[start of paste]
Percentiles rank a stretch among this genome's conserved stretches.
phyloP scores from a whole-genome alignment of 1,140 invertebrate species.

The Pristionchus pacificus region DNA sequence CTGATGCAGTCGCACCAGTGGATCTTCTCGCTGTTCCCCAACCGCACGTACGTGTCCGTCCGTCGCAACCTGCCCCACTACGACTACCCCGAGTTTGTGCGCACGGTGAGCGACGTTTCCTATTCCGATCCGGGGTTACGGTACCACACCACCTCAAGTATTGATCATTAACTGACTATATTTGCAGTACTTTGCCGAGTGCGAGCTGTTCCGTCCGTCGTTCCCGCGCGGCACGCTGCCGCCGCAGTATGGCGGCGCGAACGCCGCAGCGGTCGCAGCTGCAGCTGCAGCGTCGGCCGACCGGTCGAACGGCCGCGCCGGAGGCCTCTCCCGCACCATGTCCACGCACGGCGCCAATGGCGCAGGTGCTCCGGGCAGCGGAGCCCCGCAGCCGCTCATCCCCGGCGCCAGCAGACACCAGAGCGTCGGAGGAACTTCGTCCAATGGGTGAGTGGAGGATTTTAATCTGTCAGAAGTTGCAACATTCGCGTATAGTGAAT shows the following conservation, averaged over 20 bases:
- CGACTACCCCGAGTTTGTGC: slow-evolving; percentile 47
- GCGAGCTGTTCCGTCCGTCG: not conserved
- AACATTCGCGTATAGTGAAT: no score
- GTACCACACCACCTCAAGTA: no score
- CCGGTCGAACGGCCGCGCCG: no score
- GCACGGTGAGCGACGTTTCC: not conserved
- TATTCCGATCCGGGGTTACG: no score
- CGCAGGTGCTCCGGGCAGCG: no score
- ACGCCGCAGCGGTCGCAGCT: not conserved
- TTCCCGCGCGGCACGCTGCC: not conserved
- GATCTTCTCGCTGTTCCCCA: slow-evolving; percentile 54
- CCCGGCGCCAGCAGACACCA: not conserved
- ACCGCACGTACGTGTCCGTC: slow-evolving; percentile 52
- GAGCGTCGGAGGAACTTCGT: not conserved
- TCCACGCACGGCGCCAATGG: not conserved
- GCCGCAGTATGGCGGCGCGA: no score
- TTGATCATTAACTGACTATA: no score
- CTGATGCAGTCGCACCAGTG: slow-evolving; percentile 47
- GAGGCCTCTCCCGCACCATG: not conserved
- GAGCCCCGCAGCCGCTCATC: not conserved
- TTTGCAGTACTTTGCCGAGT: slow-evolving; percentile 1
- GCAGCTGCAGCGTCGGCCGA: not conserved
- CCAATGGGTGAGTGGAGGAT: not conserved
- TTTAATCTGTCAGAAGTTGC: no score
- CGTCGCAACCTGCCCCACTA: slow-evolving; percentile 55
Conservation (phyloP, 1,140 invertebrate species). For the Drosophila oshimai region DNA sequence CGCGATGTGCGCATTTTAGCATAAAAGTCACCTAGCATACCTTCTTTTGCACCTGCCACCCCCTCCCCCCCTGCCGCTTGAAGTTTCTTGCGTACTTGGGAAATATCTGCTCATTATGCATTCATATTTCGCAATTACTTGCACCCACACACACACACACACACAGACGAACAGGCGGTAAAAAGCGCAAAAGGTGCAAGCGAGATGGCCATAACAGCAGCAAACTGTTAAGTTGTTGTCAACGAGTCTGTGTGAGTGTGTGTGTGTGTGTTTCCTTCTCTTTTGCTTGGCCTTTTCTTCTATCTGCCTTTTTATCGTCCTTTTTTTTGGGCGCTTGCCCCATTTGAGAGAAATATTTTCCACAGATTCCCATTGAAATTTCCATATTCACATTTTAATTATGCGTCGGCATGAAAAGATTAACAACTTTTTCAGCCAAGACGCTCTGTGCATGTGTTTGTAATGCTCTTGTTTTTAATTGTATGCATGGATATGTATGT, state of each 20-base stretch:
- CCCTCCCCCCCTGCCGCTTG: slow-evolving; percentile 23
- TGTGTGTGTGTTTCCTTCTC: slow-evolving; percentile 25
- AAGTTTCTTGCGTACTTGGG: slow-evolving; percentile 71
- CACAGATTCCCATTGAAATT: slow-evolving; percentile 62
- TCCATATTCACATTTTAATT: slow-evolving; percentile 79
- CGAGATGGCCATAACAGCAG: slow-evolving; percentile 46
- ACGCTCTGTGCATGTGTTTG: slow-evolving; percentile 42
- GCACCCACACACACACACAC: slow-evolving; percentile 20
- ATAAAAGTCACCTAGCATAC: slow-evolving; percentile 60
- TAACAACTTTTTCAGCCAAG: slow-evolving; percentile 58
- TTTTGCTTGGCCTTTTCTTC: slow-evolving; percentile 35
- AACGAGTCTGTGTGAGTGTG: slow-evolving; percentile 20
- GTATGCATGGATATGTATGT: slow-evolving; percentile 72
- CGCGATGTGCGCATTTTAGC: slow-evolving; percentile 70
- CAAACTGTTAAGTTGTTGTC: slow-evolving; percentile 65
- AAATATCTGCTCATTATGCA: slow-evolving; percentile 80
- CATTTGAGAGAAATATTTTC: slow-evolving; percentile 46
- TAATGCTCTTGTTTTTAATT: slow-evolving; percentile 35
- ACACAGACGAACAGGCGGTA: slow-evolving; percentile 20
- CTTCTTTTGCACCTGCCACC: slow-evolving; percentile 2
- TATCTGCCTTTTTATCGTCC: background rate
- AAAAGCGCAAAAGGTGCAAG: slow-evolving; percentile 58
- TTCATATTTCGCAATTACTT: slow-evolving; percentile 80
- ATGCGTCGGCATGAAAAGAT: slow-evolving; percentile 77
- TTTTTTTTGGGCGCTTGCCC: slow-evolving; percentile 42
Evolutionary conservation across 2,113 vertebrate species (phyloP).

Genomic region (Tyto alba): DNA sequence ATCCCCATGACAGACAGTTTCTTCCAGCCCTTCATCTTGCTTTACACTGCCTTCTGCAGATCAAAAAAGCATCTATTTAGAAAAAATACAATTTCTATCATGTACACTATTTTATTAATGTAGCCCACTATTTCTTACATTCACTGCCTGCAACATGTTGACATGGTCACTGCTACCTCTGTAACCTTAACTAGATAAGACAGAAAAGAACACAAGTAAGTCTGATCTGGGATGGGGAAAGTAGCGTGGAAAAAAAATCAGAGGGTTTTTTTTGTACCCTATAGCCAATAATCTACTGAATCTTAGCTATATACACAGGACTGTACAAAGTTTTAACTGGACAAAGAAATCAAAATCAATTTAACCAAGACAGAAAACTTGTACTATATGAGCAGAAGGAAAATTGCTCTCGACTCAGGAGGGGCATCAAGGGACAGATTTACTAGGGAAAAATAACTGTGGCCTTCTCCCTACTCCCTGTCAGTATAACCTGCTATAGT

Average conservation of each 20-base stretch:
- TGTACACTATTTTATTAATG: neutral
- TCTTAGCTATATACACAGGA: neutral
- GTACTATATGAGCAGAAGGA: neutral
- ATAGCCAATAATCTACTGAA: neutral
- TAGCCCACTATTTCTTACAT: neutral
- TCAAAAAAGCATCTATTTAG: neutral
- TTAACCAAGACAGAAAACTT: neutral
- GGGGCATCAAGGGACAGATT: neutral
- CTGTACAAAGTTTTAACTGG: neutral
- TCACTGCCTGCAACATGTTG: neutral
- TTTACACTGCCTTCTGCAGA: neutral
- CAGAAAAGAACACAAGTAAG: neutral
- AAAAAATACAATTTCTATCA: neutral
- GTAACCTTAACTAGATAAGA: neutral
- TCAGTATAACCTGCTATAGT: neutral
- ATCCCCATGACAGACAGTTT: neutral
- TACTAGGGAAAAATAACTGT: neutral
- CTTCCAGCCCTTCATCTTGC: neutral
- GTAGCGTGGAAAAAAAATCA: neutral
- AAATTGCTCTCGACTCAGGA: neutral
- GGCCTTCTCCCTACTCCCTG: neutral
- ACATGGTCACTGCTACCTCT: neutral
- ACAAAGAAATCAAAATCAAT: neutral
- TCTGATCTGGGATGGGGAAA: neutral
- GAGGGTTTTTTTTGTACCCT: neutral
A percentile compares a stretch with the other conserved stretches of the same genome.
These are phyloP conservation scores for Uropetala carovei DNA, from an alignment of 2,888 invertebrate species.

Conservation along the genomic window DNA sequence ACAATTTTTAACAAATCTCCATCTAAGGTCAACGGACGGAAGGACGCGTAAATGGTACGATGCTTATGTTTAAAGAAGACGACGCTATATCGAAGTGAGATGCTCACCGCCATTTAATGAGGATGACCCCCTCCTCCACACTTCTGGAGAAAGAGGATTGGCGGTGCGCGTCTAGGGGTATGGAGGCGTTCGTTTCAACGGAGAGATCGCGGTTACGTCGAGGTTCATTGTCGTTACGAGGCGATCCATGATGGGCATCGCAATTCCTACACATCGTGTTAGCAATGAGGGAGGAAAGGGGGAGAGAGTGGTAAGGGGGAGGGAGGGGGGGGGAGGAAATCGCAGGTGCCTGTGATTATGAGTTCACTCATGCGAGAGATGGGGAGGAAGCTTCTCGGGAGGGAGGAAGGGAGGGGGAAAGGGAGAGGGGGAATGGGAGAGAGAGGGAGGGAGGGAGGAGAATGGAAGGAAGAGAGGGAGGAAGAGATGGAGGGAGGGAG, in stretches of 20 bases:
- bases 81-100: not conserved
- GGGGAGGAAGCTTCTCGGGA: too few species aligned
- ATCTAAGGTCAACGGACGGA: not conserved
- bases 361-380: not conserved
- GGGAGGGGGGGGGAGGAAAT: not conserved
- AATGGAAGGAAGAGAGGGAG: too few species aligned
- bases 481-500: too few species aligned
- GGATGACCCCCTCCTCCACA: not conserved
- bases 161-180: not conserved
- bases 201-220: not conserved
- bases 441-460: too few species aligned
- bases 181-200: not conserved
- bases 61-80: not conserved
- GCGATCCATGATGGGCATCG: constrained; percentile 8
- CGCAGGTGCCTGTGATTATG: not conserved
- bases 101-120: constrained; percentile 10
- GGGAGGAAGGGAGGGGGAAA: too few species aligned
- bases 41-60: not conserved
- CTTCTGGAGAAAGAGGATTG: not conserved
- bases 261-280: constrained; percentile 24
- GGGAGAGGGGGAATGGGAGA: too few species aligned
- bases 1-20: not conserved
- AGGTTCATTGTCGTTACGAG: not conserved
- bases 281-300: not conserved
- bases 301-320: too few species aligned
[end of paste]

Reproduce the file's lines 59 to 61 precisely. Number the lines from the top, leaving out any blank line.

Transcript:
- TCTTAGCTATATACACAGGA: neutral
- GTACTATATGAGCAGAAGGA: neutral
- ATAGCCAATAATCTACTGAA: neutral